The Students Anti-Violence Advocates club hosted Mega Monday this week in hopes to spread awareness on domestic violence, in honor of the late Professor Debra Vazquez.
“SAVA was established because of Professor Vazquez,” said Katy Jordan, a current student and secretary of SAVA. “She was killed because of a physically abusive relationship.”
According to Jordan, SAVA was created after Vazquez’s murder in 2004, to help CF students or faculty members seek support if they find themselves in an abusive relationship.
“I joined SAVA because I just wanted to give a voice to people that are afraid to speak up,” Jordan said. “I was afraid for a long time while in an abusive relationship.”
SAVA wished to honor Vazquez in this weeks Mega Monday, by having guest speaker Tasha Browning lecture on domestic violence in a question-answer like seminar.
“We are not going to just sit here and lecture on domestic abuse.” said Angelique Alarcon, president of SAVA. “Please ask questions or doubts, any thing that comes into your mind, we want this to be interactive.”
Browning is a licensed mental health counselor and yoga teacher at Supportive Connections medical practice located at 2335 NW 10th St. in Ocala. Supportive Connections specializes in trauma and domestic violence through therapy on an emotional, physical and even spiritual level, including offering a yoga therapy option to help heal the soul.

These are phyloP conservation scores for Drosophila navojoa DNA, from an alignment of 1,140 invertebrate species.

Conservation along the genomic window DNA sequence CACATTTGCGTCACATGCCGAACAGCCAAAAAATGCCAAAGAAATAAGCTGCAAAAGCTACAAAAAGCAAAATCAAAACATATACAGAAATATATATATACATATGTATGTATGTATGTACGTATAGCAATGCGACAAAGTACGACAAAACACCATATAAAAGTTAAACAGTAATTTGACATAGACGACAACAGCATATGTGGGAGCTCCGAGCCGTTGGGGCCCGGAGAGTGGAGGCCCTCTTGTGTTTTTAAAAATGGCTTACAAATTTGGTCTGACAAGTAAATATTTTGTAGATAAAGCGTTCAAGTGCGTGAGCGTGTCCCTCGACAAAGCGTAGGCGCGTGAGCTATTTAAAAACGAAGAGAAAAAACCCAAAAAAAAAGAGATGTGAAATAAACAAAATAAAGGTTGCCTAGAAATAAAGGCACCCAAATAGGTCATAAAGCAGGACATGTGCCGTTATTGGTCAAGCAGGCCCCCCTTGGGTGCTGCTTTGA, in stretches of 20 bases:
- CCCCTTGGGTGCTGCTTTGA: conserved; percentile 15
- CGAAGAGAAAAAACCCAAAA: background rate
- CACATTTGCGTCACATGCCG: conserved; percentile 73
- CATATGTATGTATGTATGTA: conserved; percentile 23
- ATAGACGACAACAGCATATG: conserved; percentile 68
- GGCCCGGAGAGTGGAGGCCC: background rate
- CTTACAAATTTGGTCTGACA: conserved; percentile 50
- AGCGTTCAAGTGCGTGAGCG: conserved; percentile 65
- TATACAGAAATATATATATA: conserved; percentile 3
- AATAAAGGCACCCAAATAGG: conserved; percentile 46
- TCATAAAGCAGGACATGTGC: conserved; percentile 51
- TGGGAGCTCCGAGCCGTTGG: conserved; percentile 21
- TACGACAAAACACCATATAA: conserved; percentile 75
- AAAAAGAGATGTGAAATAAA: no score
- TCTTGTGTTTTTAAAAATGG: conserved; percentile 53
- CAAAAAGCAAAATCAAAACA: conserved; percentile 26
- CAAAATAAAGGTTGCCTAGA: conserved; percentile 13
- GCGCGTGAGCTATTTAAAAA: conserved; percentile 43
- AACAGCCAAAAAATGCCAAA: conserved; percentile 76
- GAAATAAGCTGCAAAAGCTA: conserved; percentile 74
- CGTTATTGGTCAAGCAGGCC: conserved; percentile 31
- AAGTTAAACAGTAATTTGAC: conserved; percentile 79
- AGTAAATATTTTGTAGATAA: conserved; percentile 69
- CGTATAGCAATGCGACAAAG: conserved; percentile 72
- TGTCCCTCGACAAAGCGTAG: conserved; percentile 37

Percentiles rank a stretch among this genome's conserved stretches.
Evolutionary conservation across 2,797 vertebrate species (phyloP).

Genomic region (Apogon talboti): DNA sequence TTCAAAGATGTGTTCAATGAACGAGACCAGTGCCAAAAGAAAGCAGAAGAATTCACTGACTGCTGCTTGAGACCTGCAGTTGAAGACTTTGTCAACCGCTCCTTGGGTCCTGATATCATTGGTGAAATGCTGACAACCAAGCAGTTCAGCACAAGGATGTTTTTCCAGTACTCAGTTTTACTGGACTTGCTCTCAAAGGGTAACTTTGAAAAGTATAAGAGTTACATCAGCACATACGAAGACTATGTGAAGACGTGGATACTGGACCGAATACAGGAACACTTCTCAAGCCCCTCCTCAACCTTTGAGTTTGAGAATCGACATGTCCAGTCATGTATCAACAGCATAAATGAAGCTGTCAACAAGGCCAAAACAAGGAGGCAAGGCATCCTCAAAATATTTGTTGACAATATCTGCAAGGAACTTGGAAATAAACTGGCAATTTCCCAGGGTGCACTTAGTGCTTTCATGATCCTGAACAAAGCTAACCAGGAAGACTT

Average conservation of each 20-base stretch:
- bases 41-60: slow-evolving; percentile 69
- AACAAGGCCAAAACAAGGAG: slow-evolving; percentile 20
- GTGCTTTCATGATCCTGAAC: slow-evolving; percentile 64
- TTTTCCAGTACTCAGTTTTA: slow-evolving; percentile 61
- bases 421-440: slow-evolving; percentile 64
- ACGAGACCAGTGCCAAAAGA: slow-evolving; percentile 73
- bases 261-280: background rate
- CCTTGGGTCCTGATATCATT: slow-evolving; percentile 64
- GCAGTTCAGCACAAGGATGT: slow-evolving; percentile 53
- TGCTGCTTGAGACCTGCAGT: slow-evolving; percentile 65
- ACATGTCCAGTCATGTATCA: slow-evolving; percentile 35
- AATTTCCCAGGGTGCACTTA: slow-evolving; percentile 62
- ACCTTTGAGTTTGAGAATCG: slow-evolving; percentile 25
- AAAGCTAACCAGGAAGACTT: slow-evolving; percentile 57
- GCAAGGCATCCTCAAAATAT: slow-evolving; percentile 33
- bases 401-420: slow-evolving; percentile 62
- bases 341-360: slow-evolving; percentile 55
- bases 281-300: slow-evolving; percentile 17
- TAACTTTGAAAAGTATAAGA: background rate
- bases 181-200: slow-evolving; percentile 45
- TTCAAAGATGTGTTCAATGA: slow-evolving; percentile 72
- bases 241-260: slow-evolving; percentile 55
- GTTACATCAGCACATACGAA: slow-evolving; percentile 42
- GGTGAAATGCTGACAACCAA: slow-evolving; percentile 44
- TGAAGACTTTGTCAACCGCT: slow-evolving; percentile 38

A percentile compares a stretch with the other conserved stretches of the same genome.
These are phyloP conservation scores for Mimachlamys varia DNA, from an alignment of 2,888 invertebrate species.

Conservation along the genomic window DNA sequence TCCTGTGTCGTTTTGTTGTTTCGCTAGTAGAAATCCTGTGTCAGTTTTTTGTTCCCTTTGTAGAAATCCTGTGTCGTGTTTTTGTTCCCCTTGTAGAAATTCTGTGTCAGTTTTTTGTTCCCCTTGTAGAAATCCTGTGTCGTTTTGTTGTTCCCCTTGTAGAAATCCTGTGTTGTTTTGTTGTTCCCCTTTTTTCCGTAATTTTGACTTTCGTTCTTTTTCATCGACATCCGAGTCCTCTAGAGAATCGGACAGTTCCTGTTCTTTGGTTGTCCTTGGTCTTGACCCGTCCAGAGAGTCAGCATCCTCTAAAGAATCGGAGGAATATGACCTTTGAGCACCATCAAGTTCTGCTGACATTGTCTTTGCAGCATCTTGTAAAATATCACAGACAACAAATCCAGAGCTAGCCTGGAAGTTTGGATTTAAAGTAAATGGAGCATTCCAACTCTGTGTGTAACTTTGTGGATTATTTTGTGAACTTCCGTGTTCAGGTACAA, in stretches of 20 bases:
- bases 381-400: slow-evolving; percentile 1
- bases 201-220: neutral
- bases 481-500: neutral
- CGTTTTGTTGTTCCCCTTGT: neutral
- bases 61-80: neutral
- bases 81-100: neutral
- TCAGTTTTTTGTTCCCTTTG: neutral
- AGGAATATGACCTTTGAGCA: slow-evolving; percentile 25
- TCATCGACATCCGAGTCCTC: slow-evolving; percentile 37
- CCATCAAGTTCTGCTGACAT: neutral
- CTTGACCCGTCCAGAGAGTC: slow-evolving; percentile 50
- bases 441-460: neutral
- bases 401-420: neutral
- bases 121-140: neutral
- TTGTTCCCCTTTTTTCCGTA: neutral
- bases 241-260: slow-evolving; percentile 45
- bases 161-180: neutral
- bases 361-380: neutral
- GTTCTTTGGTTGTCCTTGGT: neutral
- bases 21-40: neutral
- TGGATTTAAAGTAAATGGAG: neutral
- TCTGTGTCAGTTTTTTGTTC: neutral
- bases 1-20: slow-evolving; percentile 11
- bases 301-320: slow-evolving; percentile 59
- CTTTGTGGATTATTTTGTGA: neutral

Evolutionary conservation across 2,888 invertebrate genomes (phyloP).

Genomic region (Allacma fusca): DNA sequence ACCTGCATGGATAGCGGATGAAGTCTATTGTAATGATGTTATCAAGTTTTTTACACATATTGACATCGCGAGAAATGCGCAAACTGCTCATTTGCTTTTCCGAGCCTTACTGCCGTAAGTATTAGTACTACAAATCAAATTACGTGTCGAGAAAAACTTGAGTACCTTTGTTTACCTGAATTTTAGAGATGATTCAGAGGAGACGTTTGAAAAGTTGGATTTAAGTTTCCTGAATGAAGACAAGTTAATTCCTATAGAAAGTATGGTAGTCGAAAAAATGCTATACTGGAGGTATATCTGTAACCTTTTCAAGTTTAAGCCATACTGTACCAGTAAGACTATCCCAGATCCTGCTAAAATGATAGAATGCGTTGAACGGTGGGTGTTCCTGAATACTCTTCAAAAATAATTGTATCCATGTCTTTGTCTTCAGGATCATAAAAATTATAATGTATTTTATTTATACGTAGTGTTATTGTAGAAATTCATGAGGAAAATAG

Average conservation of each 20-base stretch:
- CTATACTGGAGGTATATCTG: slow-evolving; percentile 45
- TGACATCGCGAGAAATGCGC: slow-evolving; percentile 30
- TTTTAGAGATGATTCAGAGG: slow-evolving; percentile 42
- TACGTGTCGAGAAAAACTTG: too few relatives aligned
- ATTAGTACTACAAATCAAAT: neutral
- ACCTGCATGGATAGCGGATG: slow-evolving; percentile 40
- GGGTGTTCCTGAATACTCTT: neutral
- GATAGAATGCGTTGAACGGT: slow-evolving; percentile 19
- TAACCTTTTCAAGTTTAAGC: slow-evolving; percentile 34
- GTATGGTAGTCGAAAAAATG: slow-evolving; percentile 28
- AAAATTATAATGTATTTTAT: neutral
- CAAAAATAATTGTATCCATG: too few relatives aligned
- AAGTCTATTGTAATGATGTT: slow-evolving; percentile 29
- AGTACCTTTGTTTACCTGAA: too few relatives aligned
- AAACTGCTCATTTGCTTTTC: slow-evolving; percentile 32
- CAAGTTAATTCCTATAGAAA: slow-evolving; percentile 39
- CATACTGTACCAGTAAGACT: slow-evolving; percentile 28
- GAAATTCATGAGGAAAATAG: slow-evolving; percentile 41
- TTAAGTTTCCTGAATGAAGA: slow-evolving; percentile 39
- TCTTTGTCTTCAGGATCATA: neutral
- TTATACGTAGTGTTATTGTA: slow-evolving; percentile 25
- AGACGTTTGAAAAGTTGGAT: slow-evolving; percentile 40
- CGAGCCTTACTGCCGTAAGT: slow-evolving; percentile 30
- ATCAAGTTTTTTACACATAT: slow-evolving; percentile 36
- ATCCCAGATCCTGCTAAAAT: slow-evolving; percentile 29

“If you break domestic violence down to its core, it means a lot of different things,” Browning said. “In domestic violent situations we are not just dealing with the violence, we are dealing with the emotional abuse, the physical abuse, the mental abuse, and there is also a spiritual component in any type of trauma these people face.”
Browning was able to capture the attention of every student that attended the seminar, even though the lecture hall in Building 8, Room 110, was at almost full capacity. Browning began by explaining the different stages that victims in a domestic violence relationship go through.
“I was brought here today with the question, ‘Why do domestic victims stay in abusive relationships?’” Browning said. “Domestic violence usually occurs in long term relationships, so after the initial honeymoon phase the abuser then gains control over a victim first through idolization, and then by isolation. Often, a victim doesn’t even realize they are being abuse until its to late, and they end up in the last stage of a domestic violent relationship: Death.”
SAVA’s goal to have an interactive seminar was a huge success. Students one-after-another had questions about domestic violence and some students even shared their own stories of being domestic violence survivors.
Kyra Riley, vice president of SAVA for instance was once in an abusive relationship, and asked Browning if there is ever a point in which a victim of an abusive relationship, ever fully heals from the mental trauma inflicted, or if its something a person will carry with them forever?
“Absolutely, you can be healed from it,” Browning said. “It might be something that happened to you, so its apart of your life experience, but things that happen to you don’t have to become you. You can be healed from it, but you have to do the work and take the journey.”
After the lecture ended, Browning received a heavy applause from the audience, and was then presented with an award from SAVA members for departing domestic violence knowledge with the students of CF.
SAVA will be hosting another domestic violence awareness campaign in March later this year, called the Walk of Hope, which will also be dedicated to the memory of Vazquez.
Story and photos by: Brianna Woodbury